The second example of the human right violations is related to forced evictions in the country. Thousands of poor urban families, who have lived in their homes or community for several years, have been violently forced to leave their settlements without any lawful action or due process of law by the armed military police. With no choice and power, they are provided with either insufficient compensation for their removal or a poor living condition at the undeveloped and isolated relocation sites with no clean water supply, electricity, medical conveniences, and other basic needs. “ADHOC [Cambodian Human Rights and Development Association] reported receiving 382 land-related cases affecting 19,329 families during the year. During the same period, LICADHO [Cambodian League for the Promotion and Defense of Human Rights] received 98 land-related cases in Phnom Penh and 13 other provinces affecting a total of 6,048 persons” (Bureau of Democracy, Human Rights, and Labor of the U.S. Department of State, 2008).
III. Recommendations for the Promotion of the Positive Peace in Cambodia
In conclusion, it is so clear that there are three significant challenges to the development of the positive peace in Cambodia: (1) weak governance followed by ineffective enforcement of Cambodia’s Constitutional Laws; (2) deep-rooted corruption alongside economic insecurity and poverty; and (3) social inequality and injustice and human rights violations. In order for the positive peace to be promoted in the country, the following recommendations corresponding to the abovementioned major challenges must be taken into serious consideration.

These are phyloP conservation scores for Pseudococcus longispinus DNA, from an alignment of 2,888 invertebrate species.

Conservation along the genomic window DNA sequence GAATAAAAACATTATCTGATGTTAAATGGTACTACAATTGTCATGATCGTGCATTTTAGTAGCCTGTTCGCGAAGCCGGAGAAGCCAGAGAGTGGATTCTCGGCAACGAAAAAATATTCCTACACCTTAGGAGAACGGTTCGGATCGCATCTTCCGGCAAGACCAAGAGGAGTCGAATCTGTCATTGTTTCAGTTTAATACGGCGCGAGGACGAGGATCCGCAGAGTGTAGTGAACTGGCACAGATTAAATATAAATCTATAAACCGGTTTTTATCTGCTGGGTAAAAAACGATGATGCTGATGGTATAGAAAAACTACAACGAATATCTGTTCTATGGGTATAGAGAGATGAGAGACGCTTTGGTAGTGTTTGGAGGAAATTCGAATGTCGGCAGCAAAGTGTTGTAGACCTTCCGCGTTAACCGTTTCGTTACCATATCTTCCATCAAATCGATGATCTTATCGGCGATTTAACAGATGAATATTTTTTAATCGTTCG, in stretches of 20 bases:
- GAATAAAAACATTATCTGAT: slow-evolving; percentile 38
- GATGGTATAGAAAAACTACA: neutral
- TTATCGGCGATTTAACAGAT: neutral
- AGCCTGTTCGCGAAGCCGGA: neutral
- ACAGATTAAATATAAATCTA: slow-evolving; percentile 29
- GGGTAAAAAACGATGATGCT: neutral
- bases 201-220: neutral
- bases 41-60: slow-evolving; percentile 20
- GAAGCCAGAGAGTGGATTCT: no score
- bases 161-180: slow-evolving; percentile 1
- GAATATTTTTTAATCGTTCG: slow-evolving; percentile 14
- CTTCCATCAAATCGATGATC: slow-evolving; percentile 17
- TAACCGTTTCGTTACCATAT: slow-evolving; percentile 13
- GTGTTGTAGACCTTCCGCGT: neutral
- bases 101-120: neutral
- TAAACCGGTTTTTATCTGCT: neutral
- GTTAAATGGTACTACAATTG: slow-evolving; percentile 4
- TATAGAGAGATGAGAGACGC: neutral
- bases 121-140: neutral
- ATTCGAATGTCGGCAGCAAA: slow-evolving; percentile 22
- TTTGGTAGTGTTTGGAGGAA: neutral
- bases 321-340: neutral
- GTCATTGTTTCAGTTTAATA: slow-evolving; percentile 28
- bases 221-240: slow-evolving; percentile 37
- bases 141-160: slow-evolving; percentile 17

Firstly, it is a fundamental step to enact an anti-corruption law and establish an independent anti-corruption commission and efficient judicial system with their full authority to implement the law and to fight against the widespread corruption at all levels in the country. High qualification and professional accountability of commission and judiciary members as well as good management and effectiveness of working procedures should be taken into account. With no doubt, the enactment of the law and the creation of the commission and the judiciary will contribute to curbing the deep-rooted corruption, to securing economic growth and alleviating poverty, and to upgrading the social equity and justice and the respects for the civil rights. In addition, the strict enforcement of the Cambodia’s Constitutional Laws, which has led to the good governance, must be promoted at all levels and equally applied to every citizen in the society so that any individuals or groups, regardless of their social statuses or positions, who are involved in the power abuse or any other wrongdoings, will be punished or imprisoned.